*Currently this is using tweets from October 20, 2012 onwards; very good results have come from this; but it is possible to expand and re-run for more information.

5. New list of Geo-Vulnerable Users

Based on the Home Location as calculated above, we can identify the following list of users who are at most risk, based on further geographic filters.

Further Geographical Filtering

The next image shows the home location of users intersected with the above bounding box. Users in the NY-NJ Box

It’s clear that we have a lot of data and this particular bounding box is not very useful in this manner because it just shows the outline of the box itself; which is impressive in the distribution of users in general. Unfortunately, this distribution is very unequal:

As such, more geographic filtering is necessary; furthermore it was determined that there should be no single approach to identifying these users. To accurately assess their movement patterns, it is imperative to take into account the geographic differences in their locations.

As a first pass, we identified users along the coast, this is the 800 number we keep referring to. Users which we have qualitatively coded are in blue:

The users that we’ve coded so far are here:

Current Classification Metrics

Risk Levels by Users

6. Identifying Potential Evacuators

With a rough metric of evacuation as someone who left and came back.

7. Coded Users

In parallel to this work, and is now further along, the users identified above were qualitatively coded by their contextual tweet streams. As such, we know with some certainty which users evacuated by the content of their tweets.

Notable Complications

  1. Evacuation is very difficult to define from movement patterns alone; furthermore, movement patterns are difficult to define from Twitter activity alone. While I do believe there is valid data and good methods to work with here, these limitations must be acknowledged and taken into account.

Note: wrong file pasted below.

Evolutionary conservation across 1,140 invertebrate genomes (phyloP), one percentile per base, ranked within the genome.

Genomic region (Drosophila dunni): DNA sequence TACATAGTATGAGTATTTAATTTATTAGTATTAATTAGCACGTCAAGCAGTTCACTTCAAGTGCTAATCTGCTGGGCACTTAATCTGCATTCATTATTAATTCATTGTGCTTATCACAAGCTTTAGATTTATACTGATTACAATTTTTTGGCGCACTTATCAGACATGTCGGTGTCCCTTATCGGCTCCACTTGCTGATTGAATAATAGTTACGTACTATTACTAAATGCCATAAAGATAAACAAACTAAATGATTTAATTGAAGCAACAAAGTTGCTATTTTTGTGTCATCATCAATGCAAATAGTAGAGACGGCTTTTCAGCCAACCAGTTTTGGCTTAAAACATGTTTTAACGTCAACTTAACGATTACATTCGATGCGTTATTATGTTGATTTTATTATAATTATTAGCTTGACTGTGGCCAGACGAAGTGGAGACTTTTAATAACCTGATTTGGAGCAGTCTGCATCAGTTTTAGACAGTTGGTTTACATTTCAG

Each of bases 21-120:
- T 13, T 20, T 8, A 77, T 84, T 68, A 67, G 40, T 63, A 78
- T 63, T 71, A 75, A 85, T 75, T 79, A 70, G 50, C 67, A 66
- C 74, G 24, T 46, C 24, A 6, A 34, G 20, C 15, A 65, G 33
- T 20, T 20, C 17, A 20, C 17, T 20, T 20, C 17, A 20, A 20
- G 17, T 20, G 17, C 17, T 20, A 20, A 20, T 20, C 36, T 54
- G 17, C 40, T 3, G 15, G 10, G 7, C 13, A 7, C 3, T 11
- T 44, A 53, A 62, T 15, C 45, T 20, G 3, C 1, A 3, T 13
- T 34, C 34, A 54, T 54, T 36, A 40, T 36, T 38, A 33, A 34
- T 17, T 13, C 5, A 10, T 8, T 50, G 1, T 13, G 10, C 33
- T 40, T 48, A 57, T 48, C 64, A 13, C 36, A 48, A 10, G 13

2. Hurricane Sandy brought about multiple types of evacuation behavior. An official evacuation was ordered before the storm made landfall; however, many people went home immediatley after to inspect damage (and tweet about it), only to leave again when power was not to be restored. Consequently, many people did not evacuate during the initial storm, but did choose to leave when power and heat were not restored. We also know that a winter storm came through during this time, making living without heat and power more difficult.
  3. Regardless of evacuation motives (ordered, chose to after the storm), we know that many people did leave. However it is difficult to quantify dates for analysis as to when the evacuation was over because the timing of people returning to their home location is very staggered.
  4. Evacuation movement behavior was initially thought to be a pattern of leave-and-return, but it has since become clear that this is not the case: Users tended to travel, stay at a variety of different locations, or simply not

Next Steps

We have only looked at a very small geogrpahic subset of our data. Acknowledging that this is certainly not a random sample and using what we’ve learned to adapt to NYC evacuation zones is a logical step.